Benefits of Taking Vitamin C Daily
Vitamin C – or ascorbic acid – is an essential, water-soluble nutrient and a powerful antioxidant with a wide range of functions. It cannot be stored or synthesized in the human body and must be consumed daily from fresh fruits and vegetables.
How Vitamin C Works
Vitamin C is a cofactor in various enzymatic reactions in the body needed for the synthesis of:
● Collagen – an abundant structural protein found in skin, bones, cartilage, tendons, ligaments, and blood vessels
● Stress hormones
● Immune cells
The antioxidant properties of vitamin C allow it to scavenge unstable free radical molecules in the body, protecting your cells from oxidative damage. This is significant because low antioxidant levels result in cell damage, chronic inflammation, and eventually chronic disease.
Best Vitamin C Foods
Some of the best food sources of vitamin C are:
● Citrus fruits
● Leafy greens
● Bell peppers
● Sweet potatoes
Many people struggle to get their five-a-day, and cooking methods deplete vitamin C levels in food. So, a dietary supplement is a fantastic way to increase vitamin C intake and optimize wellbeing.
Risk Factors for Vitamin C Deficiency
While acute vitamin C-deficiency, or Scurvy, isn't common in developed countries, many people still struggle with low levels. Poor immunity, fatigue, anemia, bruising, and slow wound healing are all red flags for chronically low vitamin C and a sign that you need to up your intake!
Some of the factors that deplete vitamin C levels include:
● Excessive sun exposure
● Intense exercise
● Poor diet
● Chronic illness
Health Benefits of Vitamin C
Immunity. Vitamin C helps you to fight off infections and reduces illness duration. It's involved in the production of infection-fighting white blood cells and protects immune cells from being degraded by unstable free radicals.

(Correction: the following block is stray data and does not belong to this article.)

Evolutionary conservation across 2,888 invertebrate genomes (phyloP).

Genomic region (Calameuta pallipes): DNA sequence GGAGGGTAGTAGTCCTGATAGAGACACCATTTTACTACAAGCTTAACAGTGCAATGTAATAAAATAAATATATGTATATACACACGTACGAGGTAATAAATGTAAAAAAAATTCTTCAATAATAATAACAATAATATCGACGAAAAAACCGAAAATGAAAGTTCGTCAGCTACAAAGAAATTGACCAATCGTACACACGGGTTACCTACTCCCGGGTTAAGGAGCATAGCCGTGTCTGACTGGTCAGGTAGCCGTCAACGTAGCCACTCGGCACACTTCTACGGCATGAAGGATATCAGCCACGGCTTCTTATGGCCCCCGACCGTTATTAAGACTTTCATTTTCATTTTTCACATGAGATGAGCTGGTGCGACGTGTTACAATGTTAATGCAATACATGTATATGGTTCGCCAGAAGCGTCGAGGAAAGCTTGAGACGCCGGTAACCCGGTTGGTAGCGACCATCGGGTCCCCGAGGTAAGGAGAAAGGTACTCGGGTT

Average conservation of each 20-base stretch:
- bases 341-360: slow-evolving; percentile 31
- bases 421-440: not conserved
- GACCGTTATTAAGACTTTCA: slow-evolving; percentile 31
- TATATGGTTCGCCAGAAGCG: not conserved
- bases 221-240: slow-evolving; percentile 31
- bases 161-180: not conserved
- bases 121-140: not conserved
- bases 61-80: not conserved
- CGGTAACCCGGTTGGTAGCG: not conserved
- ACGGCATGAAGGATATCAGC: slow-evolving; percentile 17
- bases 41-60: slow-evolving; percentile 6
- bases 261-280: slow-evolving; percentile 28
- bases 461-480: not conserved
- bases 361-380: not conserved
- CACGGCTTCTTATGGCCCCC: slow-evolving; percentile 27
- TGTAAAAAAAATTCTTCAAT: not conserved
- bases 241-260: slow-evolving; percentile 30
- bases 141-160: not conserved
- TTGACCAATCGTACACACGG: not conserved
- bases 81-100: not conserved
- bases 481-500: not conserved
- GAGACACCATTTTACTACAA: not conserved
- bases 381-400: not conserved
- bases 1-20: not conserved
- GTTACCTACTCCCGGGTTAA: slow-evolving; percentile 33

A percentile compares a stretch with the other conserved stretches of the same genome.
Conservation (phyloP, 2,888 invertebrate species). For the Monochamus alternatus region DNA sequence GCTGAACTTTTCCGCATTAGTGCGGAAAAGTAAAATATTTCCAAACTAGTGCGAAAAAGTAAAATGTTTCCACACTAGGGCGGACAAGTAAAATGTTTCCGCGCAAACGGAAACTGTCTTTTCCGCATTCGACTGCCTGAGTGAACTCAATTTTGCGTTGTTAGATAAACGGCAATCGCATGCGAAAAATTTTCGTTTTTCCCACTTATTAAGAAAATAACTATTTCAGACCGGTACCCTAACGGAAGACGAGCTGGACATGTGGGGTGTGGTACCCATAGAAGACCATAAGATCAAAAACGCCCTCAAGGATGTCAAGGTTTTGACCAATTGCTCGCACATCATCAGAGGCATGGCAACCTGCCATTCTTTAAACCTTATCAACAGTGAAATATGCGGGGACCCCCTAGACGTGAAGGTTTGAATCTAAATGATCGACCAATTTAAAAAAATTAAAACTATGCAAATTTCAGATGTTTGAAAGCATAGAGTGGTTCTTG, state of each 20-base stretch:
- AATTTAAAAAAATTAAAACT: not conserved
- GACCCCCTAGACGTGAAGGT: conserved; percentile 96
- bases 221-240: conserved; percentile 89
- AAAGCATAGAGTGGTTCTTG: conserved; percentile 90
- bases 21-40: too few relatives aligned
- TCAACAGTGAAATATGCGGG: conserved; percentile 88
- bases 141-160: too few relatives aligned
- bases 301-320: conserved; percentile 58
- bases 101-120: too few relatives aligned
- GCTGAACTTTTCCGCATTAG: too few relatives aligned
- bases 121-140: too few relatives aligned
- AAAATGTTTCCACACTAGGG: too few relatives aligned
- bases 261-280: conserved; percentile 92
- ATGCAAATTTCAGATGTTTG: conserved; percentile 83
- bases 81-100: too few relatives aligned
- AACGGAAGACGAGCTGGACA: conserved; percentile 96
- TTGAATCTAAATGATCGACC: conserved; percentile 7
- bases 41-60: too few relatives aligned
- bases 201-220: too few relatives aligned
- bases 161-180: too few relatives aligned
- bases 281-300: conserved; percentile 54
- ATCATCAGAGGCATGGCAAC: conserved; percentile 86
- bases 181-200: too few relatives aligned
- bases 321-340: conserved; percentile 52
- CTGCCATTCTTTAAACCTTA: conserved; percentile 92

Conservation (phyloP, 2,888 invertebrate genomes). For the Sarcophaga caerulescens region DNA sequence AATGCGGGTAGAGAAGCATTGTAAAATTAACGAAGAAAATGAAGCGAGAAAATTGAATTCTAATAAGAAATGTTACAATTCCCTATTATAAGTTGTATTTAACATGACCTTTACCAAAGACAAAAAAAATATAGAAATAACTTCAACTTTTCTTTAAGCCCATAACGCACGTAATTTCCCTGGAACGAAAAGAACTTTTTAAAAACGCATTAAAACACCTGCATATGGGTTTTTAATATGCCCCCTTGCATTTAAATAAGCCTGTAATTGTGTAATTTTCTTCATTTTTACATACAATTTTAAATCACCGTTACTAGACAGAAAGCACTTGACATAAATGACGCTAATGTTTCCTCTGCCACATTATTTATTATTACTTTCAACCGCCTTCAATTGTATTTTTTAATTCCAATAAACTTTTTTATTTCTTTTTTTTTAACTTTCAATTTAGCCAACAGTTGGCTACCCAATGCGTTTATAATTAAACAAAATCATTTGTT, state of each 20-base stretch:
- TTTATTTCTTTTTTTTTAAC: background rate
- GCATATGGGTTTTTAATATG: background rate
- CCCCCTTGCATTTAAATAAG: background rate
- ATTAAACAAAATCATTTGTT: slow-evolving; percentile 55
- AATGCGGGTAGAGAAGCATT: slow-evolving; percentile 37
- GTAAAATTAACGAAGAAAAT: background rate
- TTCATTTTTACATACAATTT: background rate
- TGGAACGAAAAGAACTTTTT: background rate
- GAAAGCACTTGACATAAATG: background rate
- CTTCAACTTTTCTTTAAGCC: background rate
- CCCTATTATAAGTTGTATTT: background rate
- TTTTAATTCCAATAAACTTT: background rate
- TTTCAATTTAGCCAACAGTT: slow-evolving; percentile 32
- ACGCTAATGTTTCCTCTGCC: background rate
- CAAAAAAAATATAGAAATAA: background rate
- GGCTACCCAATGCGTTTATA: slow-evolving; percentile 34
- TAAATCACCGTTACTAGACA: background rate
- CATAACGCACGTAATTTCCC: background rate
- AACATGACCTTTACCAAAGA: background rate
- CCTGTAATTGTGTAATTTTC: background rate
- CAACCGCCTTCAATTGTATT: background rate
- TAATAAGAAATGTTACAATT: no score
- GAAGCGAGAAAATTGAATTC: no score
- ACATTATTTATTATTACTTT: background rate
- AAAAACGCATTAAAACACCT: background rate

A study on men with low vitamin C status found supplementing with vitamin C resulted in fewer colds and a 59% reduction in cold duration compared to a placebo group.
Improved Iron Absorption. Vitamin C may reduce fatigue by enhancing iron absorption, making it a useful nutrient for people with anemia and those on a vegetarian or vegan diet. It transforms the poorly absorbed ferric form (from plant sources) into the ferrous form that is easily absorbed by mucosal cells in the GI tract.
Healthy Skin. Vitamin C is found abundantly in skin cells where it promotes strong, elastic, and glowing skin. It protects the skin from free radical damage and signs of premature aging.
It's a cofactor in the synthesis and maintenance of collagen – the skin's structural protein. Without sufficient vitamin C, collagen strands become weak, resulting in loss of skin elasticity, firmness, and hydration. Studies have also shown it also speeds up wound healing, and reduces damage from sun exposure.
Cardiovascular Health. Research suggests the antioxidant properties of vitamin C protect the cardiovascular system and may reduce the risk of the world's number one killer, heart disease.
Maintaining healthy vitamin C levels prevents the oxidation of cholesterol and lowers cholesterol levels, blood pressure, arterial stiffness, and inflammation − all major risk factors for heart disease.